DARPA is launching an autonomous, submarine-hunting robot ship in April

As the division of the US military most responsible high-tech developments, DARPA has announced that April will the launch of a futuristic ship that is designed to detect and fight submarines at sea. But the thing is, the ship doesn't even have a crew; it's completely autonomous. That means it's basically a robotic, submarine-hunting drone yacht. Unfortunately, because it's the military, they have to give it an acronym for its long, ridiculous name, instead of just calling it an "autonomous submarine hunter."

The ship's official name is "Anti-Submarine Warfare Continuous Trail Unmanned Vessel," which get shortened down to "ASW Continuous Trail Unmanned Vessel" before finally getting the acronym "ACTUV" (simply pronounced as "active").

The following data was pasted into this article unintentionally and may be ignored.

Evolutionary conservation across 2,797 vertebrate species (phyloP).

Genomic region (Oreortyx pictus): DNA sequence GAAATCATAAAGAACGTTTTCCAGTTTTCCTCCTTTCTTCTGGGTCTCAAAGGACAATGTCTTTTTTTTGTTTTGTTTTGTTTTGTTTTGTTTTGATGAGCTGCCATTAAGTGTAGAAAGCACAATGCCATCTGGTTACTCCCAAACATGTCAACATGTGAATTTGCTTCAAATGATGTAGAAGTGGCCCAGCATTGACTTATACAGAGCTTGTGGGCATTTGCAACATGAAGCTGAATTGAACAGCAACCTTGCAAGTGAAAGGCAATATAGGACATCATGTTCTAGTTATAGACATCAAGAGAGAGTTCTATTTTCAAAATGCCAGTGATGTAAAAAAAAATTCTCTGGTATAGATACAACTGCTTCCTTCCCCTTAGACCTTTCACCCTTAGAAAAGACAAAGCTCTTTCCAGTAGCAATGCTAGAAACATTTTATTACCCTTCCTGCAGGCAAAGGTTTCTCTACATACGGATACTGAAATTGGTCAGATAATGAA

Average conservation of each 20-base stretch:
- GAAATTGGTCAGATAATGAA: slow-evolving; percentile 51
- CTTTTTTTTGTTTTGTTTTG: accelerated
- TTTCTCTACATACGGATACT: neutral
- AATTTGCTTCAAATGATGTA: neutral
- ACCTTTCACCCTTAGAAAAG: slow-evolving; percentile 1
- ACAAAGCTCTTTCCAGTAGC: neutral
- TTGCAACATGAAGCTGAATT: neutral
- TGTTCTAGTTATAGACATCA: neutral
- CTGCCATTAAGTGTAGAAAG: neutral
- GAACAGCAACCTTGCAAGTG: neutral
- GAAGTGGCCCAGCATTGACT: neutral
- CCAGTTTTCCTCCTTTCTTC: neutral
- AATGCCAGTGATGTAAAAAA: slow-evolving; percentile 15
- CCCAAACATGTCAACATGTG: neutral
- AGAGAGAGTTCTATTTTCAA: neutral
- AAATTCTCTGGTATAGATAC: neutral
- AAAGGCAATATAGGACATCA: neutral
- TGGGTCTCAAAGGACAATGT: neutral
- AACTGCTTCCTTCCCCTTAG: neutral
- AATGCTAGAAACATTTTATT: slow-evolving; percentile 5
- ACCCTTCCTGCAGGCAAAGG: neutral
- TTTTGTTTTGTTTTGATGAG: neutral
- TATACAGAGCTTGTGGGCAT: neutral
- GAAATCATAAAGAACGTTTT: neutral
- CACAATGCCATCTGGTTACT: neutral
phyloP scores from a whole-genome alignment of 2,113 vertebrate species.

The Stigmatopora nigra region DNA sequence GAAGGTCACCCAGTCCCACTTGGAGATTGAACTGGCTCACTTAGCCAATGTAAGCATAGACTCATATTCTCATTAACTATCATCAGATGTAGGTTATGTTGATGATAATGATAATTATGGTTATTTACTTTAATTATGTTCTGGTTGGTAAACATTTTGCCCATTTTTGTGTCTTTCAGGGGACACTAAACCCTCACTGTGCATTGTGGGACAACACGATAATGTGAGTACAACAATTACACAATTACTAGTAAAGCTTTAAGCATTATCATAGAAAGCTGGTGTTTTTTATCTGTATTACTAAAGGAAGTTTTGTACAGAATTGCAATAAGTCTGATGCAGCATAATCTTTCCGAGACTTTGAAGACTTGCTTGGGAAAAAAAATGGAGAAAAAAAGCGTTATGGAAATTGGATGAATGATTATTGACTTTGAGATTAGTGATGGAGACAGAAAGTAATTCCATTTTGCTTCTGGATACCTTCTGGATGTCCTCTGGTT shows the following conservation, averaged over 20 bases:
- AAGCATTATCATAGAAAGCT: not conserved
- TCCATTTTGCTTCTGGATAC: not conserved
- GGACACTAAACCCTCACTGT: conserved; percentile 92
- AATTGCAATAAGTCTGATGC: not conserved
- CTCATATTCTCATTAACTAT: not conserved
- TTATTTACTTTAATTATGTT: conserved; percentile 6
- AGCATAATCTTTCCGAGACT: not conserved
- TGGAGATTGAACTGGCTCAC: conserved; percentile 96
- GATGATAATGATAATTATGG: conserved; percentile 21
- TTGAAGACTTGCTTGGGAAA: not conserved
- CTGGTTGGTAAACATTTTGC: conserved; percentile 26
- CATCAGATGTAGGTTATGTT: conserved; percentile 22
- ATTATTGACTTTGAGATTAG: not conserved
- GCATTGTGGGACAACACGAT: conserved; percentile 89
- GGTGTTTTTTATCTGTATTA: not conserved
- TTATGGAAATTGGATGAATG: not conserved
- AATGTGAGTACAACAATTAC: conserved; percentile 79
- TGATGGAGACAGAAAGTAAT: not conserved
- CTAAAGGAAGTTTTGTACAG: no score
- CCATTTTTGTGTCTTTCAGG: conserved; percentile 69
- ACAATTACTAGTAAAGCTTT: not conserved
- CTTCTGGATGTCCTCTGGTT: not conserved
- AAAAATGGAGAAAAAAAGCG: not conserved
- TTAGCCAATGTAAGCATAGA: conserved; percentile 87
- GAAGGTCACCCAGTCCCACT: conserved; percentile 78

Measuring 132-feet long and weighing 140 tons, ACTUV will be christened on April 7th in Portland, Oregon this year. While the vessel and its software surely cost a lot of money to develop, DARPA says the fact that it's autonomous will result in huge savings on daily operation.

ACTUV's main purpose will be to detect and locate diesel electric submarines that are trying to remain stealthy. In order to send it on its way, the Navy will release sonar buoys to point the ship in the right direction, afterwards its short- and long-range sonar will take over.

After the April unveiling, DARPA says ACTUV will go through 18 months of testing and demonstrating its capabilities. Aside from hunting submarines, the agency envisions the ship being used for supply delivery to other vessels, reconnaissance, and to counter undersea mines.

VIA Popular Science